Is this the end of credit card rip-offs?

Crackdown on credit card and debit card fees could help cardholders save more than $100 a year

The 2015 Senate inquiries into credit cards have revealed alarming figures on excessive credit card costs and the toll they on national debt levels. More than ever, politicians and organisations are discussing opportunities for reform and improvement. Most recently, the Australian Competition and Consumer Commission (ACCC) has announced a push to gain the power to police excessive surcharge fees charged by companies.

The strategy is now in the hands of new Treasurer Scott Morrison. Australian cardholders could stand to save at least $1 billion annually if the proposal goes ahead, with airlines, telcos, energy retailers and ticketing companies likely to be impacted.

The proposal will provide the consumer watchdog with the authority to regulate companies who charge fees that dramatically exceed the amount it costs them to process the transaction. This could result in significant savings for cardholders. For example, Mastercard alone estimated that Australian cardholders were out of pocket $1.6 billion dollars a year because of fees- that’s $130 per person.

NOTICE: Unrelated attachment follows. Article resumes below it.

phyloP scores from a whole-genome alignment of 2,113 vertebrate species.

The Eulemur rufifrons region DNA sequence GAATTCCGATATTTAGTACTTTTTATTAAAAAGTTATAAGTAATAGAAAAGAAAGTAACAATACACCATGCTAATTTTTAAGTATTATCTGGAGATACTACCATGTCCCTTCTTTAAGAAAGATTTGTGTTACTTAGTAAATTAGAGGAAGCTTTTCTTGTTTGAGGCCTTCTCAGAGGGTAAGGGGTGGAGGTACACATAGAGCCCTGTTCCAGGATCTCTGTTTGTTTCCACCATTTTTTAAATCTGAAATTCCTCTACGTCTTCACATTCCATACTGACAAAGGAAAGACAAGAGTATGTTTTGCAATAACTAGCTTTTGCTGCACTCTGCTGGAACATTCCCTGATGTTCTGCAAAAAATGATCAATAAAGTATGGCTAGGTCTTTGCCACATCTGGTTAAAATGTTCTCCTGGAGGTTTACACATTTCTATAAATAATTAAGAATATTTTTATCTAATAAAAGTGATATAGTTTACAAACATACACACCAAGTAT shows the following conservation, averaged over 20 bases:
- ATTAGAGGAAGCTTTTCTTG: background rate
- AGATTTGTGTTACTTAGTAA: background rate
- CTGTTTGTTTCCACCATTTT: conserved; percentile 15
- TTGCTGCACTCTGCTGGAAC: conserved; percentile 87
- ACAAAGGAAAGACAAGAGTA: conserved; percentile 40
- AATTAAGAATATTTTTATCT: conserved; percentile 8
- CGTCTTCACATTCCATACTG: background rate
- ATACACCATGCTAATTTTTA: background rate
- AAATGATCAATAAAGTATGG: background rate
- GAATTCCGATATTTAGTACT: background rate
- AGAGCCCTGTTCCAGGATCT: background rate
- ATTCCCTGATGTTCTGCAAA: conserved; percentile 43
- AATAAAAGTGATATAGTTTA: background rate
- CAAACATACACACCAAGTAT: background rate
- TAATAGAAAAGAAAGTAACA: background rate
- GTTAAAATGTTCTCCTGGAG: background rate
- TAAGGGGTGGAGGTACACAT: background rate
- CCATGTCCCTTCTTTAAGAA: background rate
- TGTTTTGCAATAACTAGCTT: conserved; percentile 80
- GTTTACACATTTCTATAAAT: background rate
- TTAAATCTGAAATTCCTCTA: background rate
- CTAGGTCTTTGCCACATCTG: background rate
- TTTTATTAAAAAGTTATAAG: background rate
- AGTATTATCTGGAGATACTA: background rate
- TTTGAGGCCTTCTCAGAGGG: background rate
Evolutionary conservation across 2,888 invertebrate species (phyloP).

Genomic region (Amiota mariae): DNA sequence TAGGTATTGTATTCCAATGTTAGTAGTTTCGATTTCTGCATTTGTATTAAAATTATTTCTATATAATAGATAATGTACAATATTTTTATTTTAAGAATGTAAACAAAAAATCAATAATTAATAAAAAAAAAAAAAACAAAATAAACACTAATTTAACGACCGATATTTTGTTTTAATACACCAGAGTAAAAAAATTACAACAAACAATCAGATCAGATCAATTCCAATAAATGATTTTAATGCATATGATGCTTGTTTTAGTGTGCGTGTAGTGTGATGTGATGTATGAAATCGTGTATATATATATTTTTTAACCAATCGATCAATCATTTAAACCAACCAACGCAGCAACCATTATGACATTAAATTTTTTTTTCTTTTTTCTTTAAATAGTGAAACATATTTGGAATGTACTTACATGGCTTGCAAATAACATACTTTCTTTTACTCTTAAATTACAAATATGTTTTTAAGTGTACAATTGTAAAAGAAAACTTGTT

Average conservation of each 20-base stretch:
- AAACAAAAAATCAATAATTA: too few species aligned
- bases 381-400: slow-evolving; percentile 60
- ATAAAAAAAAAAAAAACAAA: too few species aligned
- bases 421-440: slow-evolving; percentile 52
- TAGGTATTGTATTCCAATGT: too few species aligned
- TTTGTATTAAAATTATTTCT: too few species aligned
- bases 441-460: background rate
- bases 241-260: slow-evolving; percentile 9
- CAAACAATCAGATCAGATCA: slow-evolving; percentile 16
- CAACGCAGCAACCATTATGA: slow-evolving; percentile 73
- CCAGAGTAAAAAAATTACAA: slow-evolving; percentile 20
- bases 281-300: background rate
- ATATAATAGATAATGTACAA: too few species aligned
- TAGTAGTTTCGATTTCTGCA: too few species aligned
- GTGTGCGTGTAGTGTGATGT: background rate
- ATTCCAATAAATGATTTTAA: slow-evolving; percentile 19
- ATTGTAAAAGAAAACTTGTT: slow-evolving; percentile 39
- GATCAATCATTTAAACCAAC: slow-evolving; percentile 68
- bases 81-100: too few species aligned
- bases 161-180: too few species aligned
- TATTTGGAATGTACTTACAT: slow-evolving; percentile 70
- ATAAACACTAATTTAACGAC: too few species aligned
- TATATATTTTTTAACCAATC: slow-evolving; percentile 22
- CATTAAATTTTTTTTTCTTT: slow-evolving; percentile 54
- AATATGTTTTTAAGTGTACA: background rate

As reported by The Courier-Mail, Morrison confirmed that the response to the inquiry is very close to completion and will be considered by the Cabinet in the near future.

After the Senate inquiry announced Australia’s record-breaking levels of credit card debt and the huge gap between interest rates released by the RBA compared to those charged by the banks, this action against surcharges could be one of many improvements Australian cardholders can look forward to.

What you need to know from the Senate inquiry

Sally McMullen

Sally McMullen is an editor at who is a credit cards and frequent flyer expert by day and music maven by night.

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